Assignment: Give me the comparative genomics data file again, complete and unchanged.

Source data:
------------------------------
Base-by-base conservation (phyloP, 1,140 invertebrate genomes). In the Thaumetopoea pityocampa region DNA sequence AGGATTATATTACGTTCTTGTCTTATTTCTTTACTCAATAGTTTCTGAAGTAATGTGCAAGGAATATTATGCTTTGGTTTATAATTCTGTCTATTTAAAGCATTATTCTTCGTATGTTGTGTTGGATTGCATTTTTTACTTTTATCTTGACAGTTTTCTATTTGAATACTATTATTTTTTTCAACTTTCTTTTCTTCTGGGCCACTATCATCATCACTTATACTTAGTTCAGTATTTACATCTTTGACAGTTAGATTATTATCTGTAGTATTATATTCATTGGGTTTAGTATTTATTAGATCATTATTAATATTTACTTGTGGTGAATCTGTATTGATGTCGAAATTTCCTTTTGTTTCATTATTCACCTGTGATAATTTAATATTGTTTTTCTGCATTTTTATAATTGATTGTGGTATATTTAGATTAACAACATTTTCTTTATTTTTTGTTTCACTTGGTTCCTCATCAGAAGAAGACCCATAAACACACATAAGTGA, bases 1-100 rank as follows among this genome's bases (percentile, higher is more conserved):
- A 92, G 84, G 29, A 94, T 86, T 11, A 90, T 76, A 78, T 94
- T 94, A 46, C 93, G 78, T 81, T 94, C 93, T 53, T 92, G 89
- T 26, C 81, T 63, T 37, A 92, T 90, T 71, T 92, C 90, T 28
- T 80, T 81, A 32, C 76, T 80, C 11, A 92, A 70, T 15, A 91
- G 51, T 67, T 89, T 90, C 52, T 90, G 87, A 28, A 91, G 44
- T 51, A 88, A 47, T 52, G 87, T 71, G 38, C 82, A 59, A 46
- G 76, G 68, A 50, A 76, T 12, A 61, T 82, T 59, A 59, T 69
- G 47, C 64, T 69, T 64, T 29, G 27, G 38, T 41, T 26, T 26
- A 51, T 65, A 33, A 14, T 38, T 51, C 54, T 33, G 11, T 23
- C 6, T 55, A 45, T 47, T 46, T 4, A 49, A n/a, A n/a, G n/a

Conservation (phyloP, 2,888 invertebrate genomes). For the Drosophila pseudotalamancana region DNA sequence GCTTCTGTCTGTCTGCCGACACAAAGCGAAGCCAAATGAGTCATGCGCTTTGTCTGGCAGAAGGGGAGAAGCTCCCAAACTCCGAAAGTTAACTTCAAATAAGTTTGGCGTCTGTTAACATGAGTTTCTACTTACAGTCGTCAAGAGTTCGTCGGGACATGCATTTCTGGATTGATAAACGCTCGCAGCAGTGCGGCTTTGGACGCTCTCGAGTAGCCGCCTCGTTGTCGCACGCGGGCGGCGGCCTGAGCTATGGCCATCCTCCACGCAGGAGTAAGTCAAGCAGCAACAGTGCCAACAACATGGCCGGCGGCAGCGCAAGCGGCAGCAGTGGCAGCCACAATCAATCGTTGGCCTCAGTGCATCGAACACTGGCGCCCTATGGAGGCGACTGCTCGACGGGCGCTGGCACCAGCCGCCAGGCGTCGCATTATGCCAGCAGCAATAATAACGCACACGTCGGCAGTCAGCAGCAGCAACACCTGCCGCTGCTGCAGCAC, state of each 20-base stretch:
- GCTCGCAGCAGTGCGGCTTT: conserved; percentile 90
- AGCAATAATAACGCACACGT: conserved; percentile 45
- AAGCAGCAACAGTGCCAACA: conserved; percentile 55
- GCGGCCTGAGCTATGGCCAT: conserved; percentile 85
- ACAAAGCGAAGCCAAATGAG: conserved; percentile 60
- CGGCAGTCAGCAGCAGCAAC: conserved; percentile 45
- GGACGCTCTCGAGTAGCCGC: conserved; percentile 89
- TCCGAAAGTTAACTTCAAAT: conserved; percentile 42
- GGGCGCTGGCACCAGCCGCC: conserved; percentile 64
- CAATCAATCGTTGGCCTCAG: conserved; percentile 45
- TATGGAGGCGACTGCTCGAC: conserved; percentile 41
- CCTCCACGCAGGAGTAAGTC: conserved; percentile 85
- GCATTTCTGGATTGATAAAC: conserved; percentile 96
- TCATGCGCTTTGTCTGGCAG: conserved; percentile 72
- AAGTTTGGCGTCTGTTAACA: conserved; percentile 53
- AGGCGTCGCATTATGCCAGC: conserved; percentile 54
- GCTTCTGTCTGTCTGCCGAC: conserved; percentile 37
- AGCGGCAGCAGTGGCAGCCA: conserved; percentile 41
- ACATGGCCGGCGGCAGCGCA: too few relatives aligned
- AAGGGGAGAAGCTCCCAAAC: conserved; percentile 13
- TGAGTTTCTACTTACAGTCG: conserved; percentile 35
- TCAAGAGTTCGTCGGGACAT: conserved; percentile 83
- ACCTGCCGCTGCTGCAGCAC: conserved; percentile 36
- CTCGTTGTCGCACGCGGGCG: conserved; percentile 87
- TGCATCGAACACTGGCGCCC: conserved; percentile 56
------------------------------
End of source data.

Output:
Base-by-base conservation (phyloP, 1,140 invertebrate genomes). In the Thaumetopoea pityocampa region DNA sequence AGGATTATATTACGTTCTTGTCTTATTTCTTTACTCAATAGTTTCTGAAGTAATGTGCAAGGAATATTATGCTTTGGTTTATAATTCTGTCTATTTAAAGCATTATTCTTCGTATGTTGTGTTGGATTGCATTTTTTACTTTTATCTTGACAGTTTTCTATTTGAATACTATTATTTTTTTCAACTTTCTTTTCTTCTGGGCCACTATCATCATCACTTATACTTAGTTCAGTATTTACATCTTTGACAGTTAGATTATTATCTGTAGTATTATATTCATTGGGTTTAGTATTTATTAGATCATTATTAATATTTACTTGTGGTGAATCTGTATTGATGTCGAAATTTCCTTTTGTTTCATTATTCACCTGTGATAATTTAATATTGTTTTTCTGCATTTTTATAATTGATTGTGGTATATTTAGATTAACAACATTTTCTTTATTTTTTGTTTCACTTGGTTCCTCATCAGAAGAAGACCCATAAACACACATAAGTGA, bases 1-100 rank as follows among this genome's bases (percentile, higher is more conserved):
- A 92, G 84, G 29, A 94, T 86, T 11, A 90, T 76, A 78, T 94
- T 94, A 46, C 93, G 78, T 81, T 94, C 93, T 53, T 92, G 89
- T 26, C 81, T 63, T 37, A 92, T 90, T 71, T 92, C 90, T 28
- T 80, T 81, A 32, C 76, T 80, C 11, A 92, A 70, T 15, A 91
- G 51, T 67, T 89, T 90, C 52, T 90, G 87, A 28, A 91, G 44
- T 51, A 88, A 47, T 52, G 87, T 71, G 38, C 82, A 59, A 46
- G 76, G 68, A 50, A 76, T 12, A 61, T 82, T 59, A 59, T 69
- G 47, C 64, T 69, T 64, T 29, G 27, G 38, T 41, T 26, T 26
- A 51, T 65, A 33, A 14, T 38, T 51, C 54, T 33, G 11, T 23
- C 6, T 55, A 45, T 47, T 46, T 4, A 49, A n/a, A n/a, G n/a

Conservation (phyloP, 2,888 invertebrate genomes). For the Drosophila pseudotalamancana region DNA sequence GCTTCTGTCTGTCTGCCGACACAAAGCGAAGCCAAATGAGTCATGCGCTTTGTCTGGCAGAAGGGGAGAAGCTCCCAAACTCCGAAAGTTAACTTCAAATAAGTTTGGCGTCTGTTAACATGAGTTTCTACTTACAGTCGTCAAGAGTTCGTCGGGACATGCATTTCTGGATTGATAAACGCTCGCAGCAGTGCGGCTTTGGACGCTCTCGAGTAGCCGCCTCGTTGTCGCACGCGGGCGGCGGCCTGAGCTATGGCCATCCTCCACGCAGGAGTAAGTCAAGCAGCAACAGTGCCAACAACATGGCCGGCGGCAGCGCAAGCGGCAGCAGTGGCAGCCACAATCAATCGTTGGCCTCAGTGCATCGAACACTGGCGCCCTATGGAGGCGACTGCTCGACGGGCGCTGGCACCAGCCGCCAGGCGTCGCATTATGCCAGCAGCAATAATAACGCACACGTCGGCAGTCAGCAGCAGCAACACCTGCCGCTGCTGCAGCAC, state of each 20-base stretch:
- GCTCGCAGCAGTGCGGCTTT: conserved; percentile 90
- AGCAATAATAACGCACACGT: conserved; percentile 45
- AAGCAGCAACAGTGCCAACA: conserved; percentile 55
- GCGGCCTGAGCTATGGCCAT: conserved; percentile 85
- ACAAAGCGAAGCCAAATGAG: conserved; percentile 60
- CGGCAGTCAGCAGCAGCAAC: conserved; percentile 45
- GGACGCTCTCGAGTAGCCGC: conserved; percentile 89
- TCCGAAAGTTAACTTCAAAT: conserved; percentile 42
- GGGCGCTGGCACCAGCCGCC: conserved; percentile 64
- CAATCAATCGTTGGCCTCAG: conserved; percentile 45
- TATGGAGGCGACTGCTCGAC: conserved; percentile 41
- CCTCCACGCAGGAGTAAGTC: conserved; percentile 85
- GCATTTCTGGATTGATAAAC: conserved; percentile 96
- TCATGCGCTTTGTCTGGCAG: conserved; percentile 72
- AAGTTTGGCGTCTGTTAACA: conserved; percentile 53
- AGGCGTCGCATTATGCCAGC: conserved; percentile 54
- GCTTCTGTCTGTCTGCCGAC: conserved; percentile 37
- AGCGGCAGCAGTGGCAGCCA: conserved; percentile 41
- ACATGGCCGGCGGCAGCGCA: too few relatives aligned
- AAGGGGAGAAGCTCCCAAAC: conserved; percentile 13
- TGAGTTTCTACTTACAGTCG: conserved; percentile 35
- TCAAGAGTTCGTCGGGACAT: conserved; percentile 83
- ACCTGCCGCTGCTGCAGCAC: conserved; percentile 36
- CTCGTTGTCGCACGCGGGCG: conserved; percentile 87
- TGCATCGAACACTGGCGCCC: conserved; percentile 56